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Justice & The Generals
El Salvador
U.S. LAW
Around the World
About the Film
Education
Photo of a child on a swing
Education - Lesson Plans
Introduction Lesson Plans Further Practice National Standards

   
Lesson  #1
  Printable Format

Overview

El Salvador's political and social history provides important background on the events described in Justice and the Generals. An imbalance between the wealthy and the poor led to years of civil unrest, exacerbated by violent clashes between a government run by the military and those opposed to it. These circumstances eventually led to the Ford v. Garcia trial, centered on an isolated incident, but representative of the nation's primary conflicts.

Objectives

Students will:
  • analyze El Salvador's history and the conditions that contributed to its civil war

  • identify the factors that led to the churchwomen's murder

  • make determinations about the future of El Salvador's political and social climate with respect to human rights
Estimated Time

5-6 classroom periods

Material

Recommended Film Segments

Minutes 01 to 43 : ( Watch it now for T1 or 56k )
Minutes 46 to 59 : ( Watch it now for T1 or 56k )

Teaching Procedure

1) Ask students to identify El Salvador on a map of the world or Central America and then share what they know about the country. (Students might note topics that include the nation's history, current events, political and economic conditions, and human rights. Or, offer these and related topics as prompts for student discussion.) Record student responses on chart paper. Acknowledge particular student-identified themes related to the film's the story line, incorporating them into an overview of El Salvador's history and the Ford v. Garcia trial.

2) Provide some background on the premise for Justice and the Generals. Have students view the recommended film segments. After viewing, pose the following discussion questions (or distribute them as a worksheet):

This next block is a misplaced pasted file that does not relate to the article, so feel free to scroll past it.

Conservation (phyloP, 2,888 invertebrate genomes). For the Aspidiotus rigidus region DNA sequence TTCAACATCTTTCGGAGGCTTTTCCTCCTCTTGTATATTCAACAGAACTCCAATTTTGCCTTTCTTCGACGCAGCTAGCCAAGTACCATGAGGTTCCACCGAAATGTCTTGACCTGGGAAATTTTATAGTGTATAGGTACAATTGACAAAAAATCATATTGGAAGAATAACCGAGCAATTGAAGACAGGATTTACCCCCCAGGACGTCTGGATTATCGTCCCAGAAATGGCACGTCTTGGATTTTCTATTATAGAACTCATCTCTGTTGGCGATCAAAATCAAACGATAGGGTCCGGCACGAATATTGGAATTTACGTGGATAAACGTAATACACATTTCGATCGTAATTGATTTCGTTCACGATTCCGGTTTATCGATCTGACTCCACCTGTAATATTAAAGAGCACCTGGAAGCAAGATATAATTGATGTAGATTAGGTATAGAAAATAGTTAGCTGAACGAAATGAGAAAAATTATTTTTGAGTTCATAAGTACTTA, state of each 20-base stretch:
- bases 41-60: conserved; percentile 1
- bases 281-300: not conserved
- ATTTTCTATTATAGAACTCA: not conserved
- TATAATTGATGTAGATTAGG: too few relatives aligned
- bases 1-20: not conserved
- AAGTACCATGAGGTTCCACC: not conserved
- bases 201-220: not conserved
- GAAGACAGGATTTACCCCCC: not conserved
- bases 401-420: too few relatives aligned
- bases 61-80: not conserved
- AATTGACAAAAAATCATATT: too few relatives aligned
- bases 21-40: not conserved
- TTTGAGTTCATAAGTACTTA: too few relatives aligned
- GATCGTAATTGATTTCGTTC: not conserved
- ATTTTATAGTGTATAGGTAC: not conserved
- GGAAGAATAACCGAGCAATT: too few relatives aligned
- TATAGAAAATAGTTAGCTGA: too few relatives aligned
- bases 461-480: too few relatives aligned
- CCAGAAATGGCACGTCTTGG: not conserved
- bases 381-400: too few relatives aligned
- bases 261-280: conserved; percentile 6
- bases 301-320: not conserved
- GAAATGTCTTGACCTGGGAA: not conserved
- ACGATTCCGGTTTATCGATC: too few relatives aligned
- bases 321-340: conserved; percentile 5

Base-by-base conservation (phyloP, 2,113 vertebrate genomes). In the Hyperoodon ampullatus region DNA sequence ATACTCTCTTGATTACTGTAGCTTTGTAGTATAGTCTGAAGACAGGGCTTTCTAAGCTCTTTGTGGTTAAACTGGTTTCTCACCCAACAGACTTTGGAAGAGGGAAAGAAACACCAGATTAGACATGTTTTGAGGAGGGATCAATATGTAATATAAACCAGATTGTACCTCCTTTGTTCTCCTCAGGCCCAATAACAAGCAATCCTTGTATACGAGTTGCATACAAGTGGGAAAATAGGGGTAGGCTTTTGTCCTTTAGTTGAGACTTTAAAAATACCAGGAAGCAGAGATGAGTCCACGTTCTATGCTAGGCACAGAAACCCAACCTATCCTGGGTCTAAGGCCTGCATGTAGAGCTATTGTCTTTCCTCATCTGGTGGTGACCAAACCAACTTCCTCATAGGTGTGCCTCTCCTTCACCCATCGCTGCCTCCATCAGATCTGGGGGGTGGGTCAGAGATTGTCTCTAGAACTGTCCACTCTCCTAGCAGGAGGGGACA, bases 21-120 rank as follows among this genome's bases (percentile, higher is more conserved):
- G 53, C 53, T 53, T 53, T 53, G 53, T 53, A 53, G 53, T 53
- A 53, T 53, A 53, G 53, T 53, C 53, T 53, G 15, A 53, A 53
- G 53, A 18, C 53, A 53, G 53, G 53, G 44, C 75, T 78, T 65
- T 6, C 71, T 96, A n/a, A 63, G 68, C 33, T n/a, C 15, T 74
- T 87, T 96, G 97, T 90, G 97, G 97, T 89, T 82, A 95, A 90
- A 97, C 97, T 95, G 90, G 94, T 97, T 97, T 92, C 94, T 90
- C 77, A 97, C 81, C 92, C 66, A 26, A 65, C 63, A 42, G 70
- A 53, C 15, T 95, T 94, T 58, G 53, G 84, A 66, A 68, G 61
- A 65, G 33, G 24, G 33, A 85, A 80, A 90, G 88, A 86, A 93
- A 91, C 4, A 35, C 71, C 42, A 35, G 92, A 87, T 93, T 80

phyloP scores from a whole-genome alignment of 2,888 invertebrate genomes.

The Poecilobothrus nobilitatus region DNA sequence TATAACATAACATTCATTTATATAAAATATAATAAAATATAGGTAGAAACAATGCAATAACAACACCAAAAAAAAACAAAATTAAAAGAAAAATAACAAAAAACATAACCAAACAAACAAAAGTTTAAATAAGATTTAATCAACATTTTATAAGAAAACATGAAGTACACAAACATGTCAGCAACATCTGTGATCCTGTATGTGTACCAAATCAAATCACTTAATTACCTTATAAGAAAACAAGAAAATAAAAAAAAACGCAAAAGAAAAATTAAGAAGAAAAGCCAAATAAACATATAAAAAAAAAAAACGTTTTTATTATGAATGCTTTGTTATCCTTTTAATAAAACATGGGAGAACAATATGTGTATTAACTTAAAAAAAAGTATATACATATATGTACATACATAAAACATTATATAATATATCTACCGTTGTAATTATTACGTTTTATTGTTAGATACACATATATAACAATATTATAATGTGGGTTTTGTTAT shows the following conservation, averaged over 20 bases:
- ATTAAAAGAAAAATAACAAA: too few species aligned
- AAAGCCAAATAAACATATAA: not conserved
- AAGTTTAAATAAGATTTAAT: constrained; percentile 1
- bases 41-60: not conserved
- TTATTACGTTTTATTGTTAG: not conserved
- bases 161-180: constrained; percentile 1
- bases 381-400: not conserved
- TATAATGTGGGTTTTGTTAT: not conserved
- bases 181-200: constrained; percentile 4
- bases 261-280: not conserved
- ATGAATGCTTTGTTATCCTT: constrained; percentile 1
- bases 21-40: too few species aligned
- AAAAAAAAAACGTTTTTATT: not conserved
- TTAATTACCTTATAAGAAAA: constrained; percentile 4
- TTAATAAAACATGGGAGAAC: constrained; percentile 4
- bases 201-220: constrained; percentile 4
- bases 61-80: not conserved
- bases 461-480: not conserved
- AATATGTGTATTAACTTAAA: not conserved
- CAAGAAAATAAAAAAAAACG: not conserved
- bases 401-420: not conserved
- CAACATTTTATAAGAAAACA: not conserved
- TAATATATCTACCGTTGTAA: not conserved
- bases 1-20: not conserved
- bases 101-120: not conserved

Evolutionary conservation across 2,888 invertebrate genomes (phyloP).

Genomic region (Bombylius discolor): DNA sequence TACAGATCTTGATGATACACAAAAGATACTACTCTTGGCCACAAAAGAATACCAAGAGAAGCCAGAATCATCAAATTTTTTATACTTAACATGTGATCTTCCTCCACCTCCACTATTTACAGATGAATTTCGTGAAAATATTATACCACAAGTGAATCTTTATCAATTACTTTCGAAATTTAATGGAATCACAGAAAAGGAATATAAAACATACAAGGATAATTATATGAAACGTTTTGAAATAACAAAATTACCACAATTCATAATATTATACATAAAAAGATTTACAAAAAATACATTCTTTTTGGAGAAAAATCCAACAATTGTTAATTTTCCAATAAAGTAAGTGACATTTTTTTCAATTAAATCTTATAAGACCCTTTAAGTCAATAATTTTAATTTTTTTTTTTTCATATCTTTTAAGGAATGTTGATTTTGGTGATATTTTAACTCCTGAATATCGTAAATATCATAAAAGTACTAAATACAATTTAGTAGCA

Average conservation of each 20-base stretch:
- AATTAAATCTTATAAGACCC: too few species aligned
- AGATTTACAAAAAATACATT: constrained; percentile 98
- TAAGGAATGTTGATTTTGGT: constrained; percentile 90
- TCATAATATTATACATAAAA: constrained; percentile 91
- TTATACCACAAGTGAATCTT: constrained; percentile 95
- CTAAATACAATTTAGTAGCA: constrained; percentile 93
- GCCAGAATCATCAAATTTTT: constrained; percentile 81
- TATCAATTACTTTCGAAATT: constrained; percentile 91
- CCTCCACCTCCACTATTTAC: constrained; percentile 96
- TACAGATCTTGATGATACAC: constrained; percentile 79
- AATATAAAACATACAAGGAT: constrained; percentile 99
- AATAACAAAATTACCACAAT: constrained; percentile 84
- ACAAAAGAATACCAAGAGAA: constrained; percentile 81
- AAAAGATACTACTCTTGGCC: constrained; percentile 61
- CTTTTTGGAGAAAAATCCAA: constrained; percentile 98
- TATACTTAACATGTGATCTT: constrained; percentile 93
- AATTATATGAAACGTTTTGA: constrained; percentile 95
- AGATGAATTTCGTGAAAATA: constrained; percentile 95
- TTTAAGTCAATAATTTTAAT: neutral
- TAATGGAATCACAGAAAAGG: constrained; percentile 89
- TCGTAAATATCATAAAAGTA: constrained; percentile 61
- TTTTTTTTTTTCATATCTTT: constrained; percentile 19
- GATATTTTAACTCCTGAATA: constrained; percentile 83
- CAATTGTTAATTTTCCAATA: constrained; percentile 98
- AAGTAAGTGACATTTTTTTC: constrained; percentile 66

• What aspects of El Salvador's history contributed to the nation's civil unrest and war? Given the circumstances, could a civil war have been avoided? Explain why or why not.

  • What was the role of the four U.S. churchmen in El Salvador? Why might El Salvadoran leaders have considered this type of clergy activity to be "subversive?" What other roles did clergy undertake? In your opinion, what were the pro and con aspects of this service?

  • What are the events involved in the murder of the U.S. churchwomen?

  • What was the role of the U.S. in the nation's civil war, the treatment of El Salvadoran military leaders, and the murder investigation? Justify or negate the actions of the United States.

  • What factors hindered the churchwomen's families' pursuit of information? What other challenges did they encounter?

  • What was the primary argument the defense would use during the trial?
3) Divide students into small groups and ask them to further research El Salvador's history and the Ford v. Garcia trial. Distribute the handouts The Case of Four American Churchwomen and Historical Overview: El Salvador and point students to relevant Web sites and print resources. Explain to students that as they research, they should identify and record the primary factors that led to the nation's struggles and the murder, and also those that influenced the trial. Instruct students to list these themes/topics, which might include class division, poverty, unequal land distribution, absence of a democratic government, a government led by the military, U.S. foreign policy, death squads, and opposition groups. For each selected theme, students should have qualifying information. For example, if they choose class division, they should elaborate on what this entailed (i.e., wealthy landowners claiming indigenous people's lands).

4) Post at least 15 sheets of chart paper around the classroom. Invite each group to share its themes. Chart each individual theme on separate chart paper sheets. Make sure to list all the themes, avoiding duplication. Invite the groups to write their qualifying information under each recorded theme (if applicable) on the chart paper.